The civic idea Bono went nuts for; activists on social media sabbaticals; and more.
Given that both Pincus and Hoffman dropped one million dollars each on President Obama’s re-election Priorities USA Super PAC, and Hoffman tossed Lawrence Lessig’s MayDayPAC another million in 2014, you have to pay attention to how they talk about reviving civic engagement. Check out this idea from Pincus:
“Summer of Love. Should I remind you of the concept? The idea is that, in 2017, it’s the fiftieth anniversary of the original Summer of Love in San Francisco. Can we use that to generate a year-long summer of service?” Pincus explained that a series of rock concerts might be organized, offering tickets competitively through a new app. “Start in San Francisco. It could be gamified civic engagement. It’s a different narrative for tech. It’s not the narrative that’s been written for us. It’s disruption on an establishment level, not a tech level. I spoke to Bono about it, and he went nuts!”
Speaking of big money and civic engagement, of the more than 18,000 grants since 2011 cataloged by the Foundation Center as focused on strengthening American democracy, just 962 have been focused on technology. That’s just $215 million out of a total of $2.435 billion, and just six foundations—Knight, Ford, Gates, Omidyar, the California Endowment, and Sloan—have provided more than half of that. In a guest op-ed for Philanthropy News Digest, I look at why so many major American foundations don’t seem to get tech.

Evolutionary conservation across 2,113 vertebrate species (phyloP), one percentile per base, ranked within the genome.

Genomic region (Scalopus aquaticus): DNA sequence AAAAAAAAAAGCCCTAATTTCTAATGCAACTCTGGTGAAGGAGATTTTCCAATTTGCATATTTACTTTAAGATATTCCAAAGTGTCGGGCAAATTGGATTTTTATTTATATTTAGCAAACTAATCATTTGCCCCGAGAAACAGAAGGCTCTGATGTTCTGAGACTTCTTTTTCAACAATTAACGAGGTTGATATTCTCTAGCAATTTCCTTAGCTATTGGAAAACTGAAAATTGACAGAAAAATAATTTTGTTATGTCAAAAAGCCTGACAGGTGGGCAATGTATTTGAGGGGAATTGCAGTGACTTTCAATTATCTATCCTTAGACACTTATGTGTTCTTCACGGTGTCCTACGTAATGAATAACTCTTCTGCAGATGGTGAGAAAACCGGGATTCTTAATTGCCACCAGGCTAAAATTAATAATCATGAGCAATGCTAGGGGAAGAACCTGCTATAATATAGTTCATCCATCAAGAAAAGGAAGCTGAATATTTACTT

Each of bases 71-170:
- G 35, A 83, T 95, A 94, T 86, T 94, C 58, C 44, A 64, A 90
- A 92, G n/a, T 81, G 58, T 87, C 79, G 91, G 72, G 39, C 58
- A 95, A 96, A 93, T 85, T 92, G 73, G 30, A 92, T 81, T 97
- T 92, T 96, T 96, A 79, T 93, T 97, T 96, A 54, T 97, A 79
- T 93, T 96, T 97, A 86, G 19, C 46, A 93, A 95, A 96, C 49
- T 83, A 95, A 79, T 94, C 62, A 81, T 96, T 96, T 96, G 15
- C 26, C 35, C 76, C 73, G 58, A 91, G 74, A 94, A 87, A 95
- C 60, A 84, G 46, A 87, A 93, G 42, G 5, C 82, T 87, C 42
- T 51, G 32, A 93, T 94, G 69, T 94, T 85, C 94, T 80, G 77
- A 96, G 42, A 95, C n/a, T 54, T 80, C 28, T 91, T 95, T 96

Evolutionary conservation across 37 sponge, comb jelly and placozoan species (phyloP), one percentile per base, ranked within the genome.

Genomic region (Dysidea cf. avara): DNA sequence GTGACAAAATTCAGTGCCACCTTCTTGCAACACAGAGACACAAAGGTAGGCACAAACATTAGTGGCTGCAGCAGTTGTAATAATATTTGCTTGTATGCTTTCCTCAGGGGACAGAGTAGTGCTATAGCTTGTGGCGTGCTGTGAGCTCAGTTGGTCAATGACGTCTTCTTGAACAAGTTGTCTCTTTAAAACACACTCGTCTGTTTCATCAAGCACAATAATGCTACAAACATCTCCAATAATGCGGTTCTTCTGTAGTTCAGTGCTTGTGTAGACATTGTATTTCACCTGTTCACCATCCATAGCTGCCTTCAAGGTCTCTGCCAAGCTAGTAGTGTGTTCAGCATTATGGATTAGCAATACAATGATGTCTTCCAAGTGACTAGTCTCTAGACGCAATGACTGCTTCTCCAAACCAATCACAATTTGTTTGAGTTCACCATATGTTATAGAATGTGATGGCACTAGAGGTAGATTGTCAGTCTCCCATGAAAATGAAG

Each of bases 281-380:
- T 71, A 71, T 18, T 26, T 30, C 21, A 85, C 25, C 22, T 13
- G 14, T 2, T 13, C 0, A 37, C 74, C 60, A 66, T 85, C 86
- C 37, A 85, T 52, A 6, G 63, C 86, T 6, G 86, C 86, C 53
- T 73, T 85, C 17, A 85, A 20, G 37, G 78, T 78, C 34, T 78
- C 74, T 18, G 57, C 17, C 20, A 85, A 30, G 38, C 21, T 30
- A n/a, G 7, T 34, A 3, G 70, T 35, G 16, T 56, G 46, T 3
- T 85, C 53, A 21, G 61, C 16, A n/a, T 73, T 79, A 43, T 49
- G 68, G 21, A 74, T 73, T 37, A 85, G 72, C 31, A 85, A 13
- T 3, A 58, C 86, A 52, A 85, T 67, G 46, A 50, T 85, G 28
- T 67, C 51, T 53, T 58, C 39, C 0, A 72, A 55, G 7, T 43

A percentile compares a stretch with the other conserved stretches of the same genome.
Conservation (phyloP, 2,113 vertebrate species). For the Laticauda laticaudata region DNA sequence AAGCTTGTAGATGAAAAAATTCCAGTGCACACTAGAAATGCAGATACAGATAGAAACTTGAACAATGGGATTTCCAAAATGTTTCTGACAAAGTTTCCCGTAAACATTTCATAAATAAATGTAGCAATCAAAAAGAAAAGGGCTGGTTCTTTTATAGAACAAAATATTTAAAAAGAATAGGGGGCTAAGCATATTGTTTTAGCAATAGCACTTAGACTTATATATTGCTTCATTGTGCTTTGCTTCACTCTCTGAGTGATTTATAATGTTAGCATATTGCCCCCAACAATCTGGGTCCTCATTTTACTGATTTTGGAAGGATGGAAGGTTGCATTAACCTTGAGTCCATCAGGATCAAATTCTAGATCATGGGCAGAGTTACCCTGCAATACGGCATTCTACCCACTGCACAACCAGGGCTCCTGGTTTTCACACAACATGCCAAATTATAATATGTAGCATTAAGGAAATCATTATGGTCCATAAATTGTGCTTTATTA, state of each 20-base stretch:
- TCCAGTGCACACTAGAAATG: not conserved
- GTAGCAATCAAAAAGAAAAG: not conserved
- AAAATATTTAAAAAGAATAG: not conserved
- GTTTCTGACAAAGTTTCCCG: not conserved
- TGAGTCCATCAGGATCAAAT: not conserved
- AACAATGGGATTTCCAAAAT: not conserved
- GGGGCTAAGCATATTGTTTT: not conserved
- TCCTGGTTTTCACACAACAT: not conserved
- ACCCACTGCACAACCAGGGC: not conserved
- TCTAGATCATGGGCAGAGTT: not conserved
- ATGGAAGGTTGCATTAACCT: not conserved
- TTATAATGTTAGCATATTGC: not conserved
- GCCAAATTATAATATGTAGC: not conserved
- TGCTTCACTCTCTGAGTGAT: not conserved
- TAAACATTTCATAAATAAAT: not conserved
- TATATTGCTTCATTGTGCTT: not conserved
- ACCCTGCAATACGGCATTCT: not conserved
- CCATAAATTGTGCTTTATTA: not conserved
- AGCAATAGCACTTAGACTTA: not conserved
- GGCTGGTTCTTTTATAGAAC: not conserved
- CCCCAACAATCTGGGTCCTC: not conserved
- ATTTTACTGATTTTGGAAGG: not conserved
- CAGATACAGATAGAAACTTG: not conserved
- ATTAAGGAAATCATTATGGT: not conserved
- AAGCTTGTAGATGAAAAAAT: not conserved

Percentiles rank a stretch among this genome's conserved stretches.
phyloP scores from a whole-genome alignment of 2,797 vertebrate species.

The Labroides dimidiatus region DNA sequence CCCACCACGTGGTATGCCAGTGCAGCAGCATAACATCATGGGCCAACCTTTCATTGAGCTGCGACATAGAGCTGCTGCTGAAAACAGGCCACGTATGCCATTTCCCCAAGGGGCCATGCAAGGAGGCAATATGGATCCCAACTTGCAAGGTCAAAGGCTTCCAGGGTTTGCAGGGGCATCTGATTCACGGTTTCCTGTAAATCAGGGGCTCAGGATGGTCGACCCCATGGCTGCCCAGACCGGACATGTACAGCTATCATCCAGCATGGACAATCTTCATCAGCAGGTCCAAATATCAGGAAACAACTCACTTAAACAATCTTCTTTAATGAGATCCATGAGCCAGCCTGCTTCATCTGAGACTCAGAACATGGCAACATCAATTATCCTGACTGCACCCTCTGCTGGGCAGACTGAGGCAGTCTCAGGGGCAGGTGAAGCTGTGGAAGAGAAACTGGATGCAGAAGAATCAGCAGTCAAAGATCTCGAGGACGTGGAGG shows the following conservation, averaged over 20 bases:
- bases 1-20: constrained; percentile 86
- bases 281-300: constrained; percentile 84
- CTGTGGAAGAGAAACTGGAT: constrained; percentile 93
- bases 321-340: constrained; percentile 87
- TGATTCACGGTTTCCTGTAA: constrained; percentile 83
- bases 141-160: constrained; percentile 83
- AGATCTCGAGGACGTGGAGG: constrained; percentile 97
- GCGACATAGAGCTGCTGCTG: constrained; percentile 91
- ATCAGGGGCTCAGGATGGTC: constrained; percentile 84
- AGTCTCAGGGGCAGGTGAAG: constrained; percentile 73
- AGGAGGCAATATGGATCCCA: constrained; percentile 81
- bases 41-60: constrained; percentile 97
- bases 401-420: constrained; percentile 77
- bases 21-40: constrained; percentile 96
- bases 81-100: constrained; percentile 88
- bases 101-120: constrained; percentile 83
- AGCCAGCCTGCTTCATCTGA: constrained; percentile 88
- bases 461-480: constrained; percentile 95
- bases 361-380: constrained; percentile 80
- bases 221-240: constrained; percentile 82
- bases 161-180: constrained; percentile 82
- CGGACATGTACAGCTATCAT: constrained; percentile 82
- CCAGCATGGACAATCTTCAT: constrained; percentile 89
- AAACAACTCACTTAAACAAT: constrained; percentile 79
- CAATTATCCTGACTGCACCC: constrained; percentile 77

Tech and the presidentials: Here’s our Jessica McKenzie reporting on Sen. Marco Rubio’s appearance at Civic Hall yesterday to talk about the “on-demand” economy.
Issie Lapowsky of Wired also reports on Rubio’s tech talk at Civic Hall.
This is civic tech: The New York State Senate has just launched the most innovative legislative website in the country, Jessica McKenzie reports for Civicist. A new feature shows senators up-to-the-minute constituent support for and opposition to proposed bills.
Lawrence Grodeska, founder of the Civicmakers Meetup in San Francisco, takes his stab at defining “civic tech,” arguing that it is “as a new “big tent” movement for democracy that encapsulates many smaller segments, such as gov tech, online campaigning, digital advocacy, and voting tech.”
Food for thought: If you are political activist who uses social media, you should read this interview by Kate Aronoff in Waging Nonviolence with Elijah Armstrong and Rachel Gilmer of Florida’s Dream Defenders, who have been at the epicenter there in the Movement for Black Lives. They’re in the middle of a six-week self-imposed “social media sabbatical,” which they’ve taken because they’re unhappy with how the culture of 24-7 online engagement is warping their work.